Despite these views, the Full Bench were reluctant to make a binding ruling and overturn the first instance decision. In particular, they felt bound by earlier judgements which had upheld both the structure of Odco relationships involving unskilled workers, and the relative weight which can be placed on a contract under the multifactorial approach.
When the shoe doesn't fit, you still have to wear it
The Full Court also made a number of comments suggesting issues with the multifactorial approach don’t stop at the weight placed on contracts, but extend to the entire process of classifying workers into binary categories of either employee or independent contractor.
Justice Lee in particular suggested that having just two categories of worker may no longer reflect modern working arrangements, instead hinting a third category of worker might be needed. However, the Full Bench again declined to make any significant changes to the state of the law on this point, noting that the issue hadn't been directly raised in the case, and the weight of past case law meant the current binary categories are "too deeply rooted" in Australian law to be pulled out.
So what happened to Mr McCourt?
Ultimately, the Full Bench declined to overturn the primary judgement which had found Mr McCourt was an independent contractor. This was largely driven by a desire to maintain consistency with previous decisions on Odco relationships, in particular a decision on an earlier version of Personnel's contract. The Full Bench acknowledged the labour hire industry relies on consistency in the law and have developed practices around the state of the law, which they were not in a position to change.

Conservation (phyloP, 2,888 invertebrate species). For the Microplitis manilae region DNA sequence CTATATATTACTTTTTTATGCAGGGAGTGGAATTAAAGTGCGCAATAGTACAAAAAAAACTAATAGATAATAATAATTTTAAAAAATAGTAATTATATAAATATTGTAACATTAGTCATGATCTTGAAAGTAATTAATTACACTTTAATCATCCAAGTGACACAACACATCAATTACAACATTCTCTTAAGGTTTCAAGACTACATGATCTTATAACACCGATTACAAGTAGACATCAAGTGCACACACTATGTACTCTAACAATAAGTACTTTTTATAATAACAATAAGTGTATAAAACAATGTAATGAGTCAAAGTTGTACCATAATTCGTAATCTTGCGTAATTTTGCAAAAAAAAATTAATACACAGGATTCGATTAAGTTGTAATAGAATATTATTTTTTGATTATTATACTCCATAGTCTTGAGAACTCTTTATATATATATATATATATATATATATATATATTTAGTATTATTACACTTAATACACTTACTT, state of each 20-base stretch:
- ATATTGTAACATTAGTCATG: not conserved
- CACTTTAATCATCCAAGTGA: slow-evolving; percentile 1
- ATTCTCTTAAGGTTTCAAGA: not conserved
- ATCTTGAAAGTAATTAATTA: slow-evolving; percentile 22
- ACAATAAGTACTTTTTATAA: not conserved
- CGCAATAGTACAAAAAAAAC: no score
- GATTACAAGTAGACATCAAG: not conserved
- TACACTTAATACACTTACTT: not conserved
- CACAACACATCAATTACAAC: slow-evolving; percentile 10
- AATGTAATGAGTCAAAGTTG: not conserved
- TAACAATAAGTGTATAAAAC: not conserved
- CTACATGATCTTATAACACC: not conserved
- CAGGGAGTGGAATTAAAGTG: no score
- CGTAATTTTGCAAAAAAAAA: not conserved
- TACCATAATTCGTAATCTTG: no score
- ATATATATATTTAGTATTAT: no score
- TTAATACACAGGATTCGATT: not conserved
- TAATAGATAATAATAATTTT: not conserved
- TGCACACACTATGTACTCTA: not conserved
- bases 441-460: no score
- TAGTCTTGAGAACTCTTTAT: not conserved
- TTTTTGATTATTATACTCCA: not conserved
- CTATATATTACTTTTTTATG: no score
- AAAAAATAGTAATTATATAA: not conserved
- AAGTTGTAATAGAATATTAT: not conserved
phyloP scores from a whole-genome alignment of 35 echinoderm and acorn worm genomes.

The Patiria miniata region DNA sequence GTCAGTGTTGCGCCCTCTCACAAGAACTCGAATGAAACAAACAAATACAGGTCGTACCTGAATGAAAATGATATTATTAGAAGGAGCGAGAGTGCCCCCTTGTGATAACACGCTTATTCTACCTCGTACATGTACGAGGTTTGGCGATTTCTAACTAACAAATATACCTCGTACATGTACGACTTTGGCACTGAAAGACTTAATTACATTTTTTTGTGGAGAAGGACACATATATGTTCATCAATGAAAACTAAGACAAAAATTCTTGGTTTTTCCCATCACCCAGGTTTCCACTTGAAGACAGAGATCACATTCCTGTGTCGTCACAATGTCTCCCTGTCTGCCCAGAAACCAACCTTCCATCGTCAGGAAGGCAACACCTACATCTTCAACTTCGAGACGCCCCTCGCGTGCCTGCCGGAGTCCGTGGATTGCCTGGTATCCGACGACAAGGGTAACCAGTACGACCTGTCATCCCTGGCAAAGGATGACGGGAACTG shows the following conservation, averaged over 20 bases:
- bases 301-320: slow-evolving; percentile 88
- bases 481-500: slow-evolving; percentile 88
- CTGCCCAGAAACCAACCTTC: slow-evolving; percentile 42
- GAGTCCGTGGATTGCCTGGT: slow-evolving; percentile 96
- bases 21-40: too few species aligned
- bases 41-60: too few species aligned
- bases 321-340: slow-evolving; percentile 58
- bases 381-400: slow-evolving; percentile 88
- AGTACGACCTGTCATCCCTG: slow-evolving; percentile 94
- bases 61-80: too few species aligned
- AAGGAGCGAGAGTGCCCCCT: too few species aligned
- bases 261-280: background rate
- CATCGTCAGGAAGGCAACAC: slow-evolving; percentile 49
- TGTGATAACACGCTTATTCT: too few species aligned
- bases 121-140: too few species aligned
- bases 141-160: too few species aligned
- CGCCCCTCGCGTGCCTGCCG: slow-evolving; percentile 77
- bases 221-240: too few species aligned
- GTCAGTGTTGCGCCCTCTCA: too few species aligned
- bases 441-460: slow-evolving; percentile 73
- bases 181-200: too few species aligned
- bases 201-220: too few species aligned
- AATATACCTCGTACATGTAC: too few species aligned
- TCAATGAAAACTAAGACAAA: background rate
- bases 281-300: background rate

What does it all mean?
The impact of this decision is that nothing needs to change in labour hire relationships – for now. However, the critical comments made by the Full Bench about labour hire relationships and the multifactorial approach are a strong warning sign that things might change sooner rather than later. In particular, the strong criticism around the weight placed on contractual terms is a reminder for labour hire companies to take particular care that their practices reflect the terms of their contract (or vice-versa). It is interesting to consider this case alongside the Court's approach in Jamsek, which held that workers who had a number the formal trappings of independent contracting were nonetheless employees. Whether in a trilateral labour hire relationship or not, careful attention needs to be given to setting up worker engagement properly to reflect the true nature of the relationship, within the available legal categories, as they currently exist.